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2011-06-16

How to cURL an ASP.NET UpdatePanel

Let's say you're writing a web spider/crawler/robot to "borrow" some data from a site. But what if the site is using Microsoft AJAX to present the entire page? This means the page initially requested is totally blank because JavaScript fills in the data after the page loads. In a web browser, this may not even be noticeable, but it tends to be a problem for a spider because spiders usually don't understand JavaScript. These guys must have built their site this way because (1) they're overexuberant newbies who like to use the UpdatePanel simply because it's the current fad, regardless of whether it's appropriate, or (2) they thought this tactic would prevent a web spider from collecting their data. Either motive was a mistake, I think.

But then how can a spider get the AJAX'd portion of a page without having a JavaScript engine? We simply need to spoof the AJAX request. The easiest way to approximate a normal AJAX request is to observe it. I like to use an HTTP sniffer called Fiddler for this purpose, but there are plenty of others that would do the job, such as Firebug, or even a low-level packet sniffer. While you're logging traffic, access the data in a normal web browser. Among other things, you should capture the initial HTML page request & response followed eventually by the AJAX POST & response. The body of the AJAX response should start with several pipe-delimited numbers and identifiers followed by an HTML snippet containing your data.

Now that we know what all the HTTP headers in the AJAX POST are supposed to look like, we just need to mimic them in our own request. I don't know or care exactly which headers are required because copying all of them works. It doesn't matter whether you're using PHP + cURL or those System.Net.WebRequest classes; it can be done in either environment. I should point out that, due to a bug in dot-Net Framework 4, many ASP.NET pages will not fully render if you don't have a User-Agent that Microsoft likes. So to avoid unnecessary extra problems, be sure to mimic the User-Agent from the browser that successfully got you the data.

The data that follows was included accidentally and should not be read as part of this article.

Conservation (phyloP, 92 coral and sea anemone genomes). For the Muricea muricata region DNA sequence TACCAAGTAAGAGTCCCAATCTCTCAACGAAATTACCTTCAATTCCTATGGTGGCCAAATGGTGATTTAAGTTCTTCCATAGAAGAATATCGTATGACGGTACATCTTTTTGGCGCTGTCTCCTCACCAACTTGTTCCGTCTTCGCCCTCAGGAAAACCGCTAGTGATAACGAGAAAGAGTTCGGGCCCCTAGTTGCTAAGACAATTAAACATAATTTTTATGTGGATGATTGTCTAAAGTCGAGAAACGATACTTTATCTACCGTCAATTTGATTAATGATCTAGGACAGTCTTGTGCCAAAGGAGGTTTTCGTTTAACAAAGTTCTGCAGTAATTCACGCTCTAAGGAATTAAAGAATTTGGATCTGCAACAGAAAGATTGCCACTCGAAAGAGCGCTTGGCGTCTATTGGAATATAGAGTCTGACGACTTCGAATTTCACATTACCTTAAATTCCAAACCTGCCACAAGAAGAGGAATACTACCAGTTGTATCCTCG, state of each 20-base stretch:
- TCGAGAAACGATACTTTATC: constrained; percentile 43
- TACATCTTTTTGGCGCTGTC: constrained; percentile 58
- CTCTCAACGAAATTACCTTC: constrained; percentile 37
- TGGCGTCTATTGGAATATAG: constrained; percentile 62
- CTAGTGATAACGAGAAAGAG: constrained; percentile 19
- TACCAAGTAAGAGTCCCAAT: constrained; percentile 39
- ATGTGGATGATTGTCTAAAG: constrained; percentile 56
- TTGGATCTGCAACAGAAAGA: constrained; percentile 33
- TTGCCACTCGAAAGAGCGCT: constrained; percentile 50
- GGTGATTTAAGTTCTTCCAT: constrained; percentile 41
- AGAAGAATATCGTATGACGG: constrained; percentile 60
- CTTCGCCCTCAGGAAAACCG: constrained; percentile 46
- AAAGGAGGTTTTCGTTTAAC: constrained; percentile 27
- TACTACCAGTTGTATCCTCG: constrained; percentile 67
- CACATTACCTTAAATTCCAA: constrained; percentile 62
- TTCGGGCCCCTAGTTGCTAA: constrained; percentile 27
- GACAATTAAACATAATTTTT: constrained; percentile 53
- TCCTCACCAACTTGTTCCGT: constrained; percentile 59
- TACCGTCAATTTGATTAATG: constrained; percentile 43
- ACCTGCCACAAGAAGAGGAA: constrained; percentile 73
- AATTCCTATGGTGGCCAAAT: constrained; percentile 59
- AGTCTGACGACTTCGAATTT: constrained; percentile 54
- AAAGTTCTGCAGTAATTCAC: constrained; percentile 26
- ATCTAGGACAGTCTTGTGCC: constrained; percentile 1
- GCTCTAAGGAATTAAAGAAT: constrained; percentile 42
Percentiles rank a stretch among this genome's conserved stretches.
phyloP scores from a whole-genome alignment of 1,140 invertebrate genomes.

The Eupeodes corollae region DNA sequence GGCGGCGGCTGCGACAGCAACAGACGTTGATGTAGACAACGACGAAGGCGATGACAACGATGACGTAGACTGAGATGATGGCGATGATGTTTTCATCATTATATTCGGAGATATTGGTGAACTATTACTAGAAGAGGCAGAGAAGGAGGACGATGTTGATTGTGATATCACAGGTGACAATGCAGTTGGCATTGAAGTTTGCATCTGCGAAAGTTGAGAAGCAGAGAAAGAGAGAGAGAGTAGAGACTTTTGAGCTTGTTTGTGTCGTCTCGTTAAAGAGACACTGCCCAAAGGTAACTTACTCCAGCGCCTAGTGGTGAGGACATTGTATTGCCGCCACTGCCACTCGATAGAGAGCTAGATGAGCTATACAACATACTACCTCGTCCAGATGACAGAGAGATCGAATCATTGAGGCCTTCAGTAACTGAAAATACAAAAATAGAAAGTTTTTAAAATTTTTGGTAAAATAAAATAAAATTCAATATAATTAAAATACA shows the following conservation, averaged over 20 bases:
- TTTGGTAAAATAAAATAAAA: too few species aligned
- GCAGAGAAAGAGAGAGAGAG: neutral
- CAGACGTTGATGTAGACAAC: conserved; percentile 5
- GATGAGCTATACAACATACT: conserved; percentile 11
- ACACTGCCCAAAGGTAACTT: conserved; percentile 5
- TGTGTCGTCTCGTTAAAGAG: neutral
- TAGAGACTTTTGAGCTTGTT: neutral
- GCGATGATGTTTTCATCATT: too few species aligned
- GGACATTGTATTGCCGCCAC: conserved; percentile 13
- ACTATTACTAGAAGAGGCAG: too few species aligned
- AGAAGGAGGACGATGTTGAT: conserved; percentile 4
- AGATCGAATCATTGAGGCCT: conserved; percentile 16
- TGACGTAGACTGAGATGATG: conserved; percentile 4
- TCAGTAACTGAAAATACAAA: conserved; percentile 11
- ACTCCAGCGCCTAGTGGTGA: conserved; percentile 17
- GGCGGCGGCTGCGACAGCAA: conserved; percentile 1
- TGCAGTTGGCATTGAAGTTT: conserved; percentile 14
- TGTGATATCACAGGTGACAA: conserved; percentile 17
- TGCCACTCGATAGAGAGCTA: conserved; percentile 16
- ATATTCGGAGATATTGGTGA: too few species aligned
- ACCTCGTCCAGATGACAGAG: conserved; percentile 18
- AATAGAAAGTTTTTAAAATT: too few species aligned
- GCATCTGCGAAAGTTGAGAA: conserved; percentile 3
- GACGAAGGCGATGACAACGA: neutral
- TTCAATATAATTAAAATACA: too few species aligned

You'll probably need to have a session cookie in your AJAX request, so your spider will have to get the base HTML page first, save the cookie, then re-present it in the AJAX request. Since your very first request won't have a session, ASP.NET may like to redirect you once as part of the cookie delivery procedure before serving the base HTML page. This means you may need to tell cURL to follow redirects (CURLOPT_FOLLOWLOCATION). But your spider probably does that already, right?

So far, this has all been standard spider spoofery. But for Microsoft AJAX, there are a couple more things we have to do: The AJAX POST needs to submit a collection of form fields from the base HTML page. Most of these are the names of ASP.NET controls. If you are only targeting one page, then you could copy & paste most of these from your HTTP sniffer because they are unlikely to change. However, a couple fields in particular change with every request and need to be copied from the initial HTML response each time: ViewState and EventValidation. These are both long Base64 encoded strings that you simply need to parse out and re-present in your POSTed form fields. There is no need to decrypt them (although it might be fun). If you wish to write code that could handle many different ASP.NET pages, then you might need to use some RegEx to pull all the control names dynamically and then build the whole form fields string from scratch.

I realize that every situation will be a little different, so these steps may not get you all the way there. If all else fails, you should save the requests & responses logged by your sniffer and use a diff tool to compare your attempts with the successful requests made by the browser. This may be the only practical way to see what else you're missing.

"The fine details are left as an exercise for the reader."

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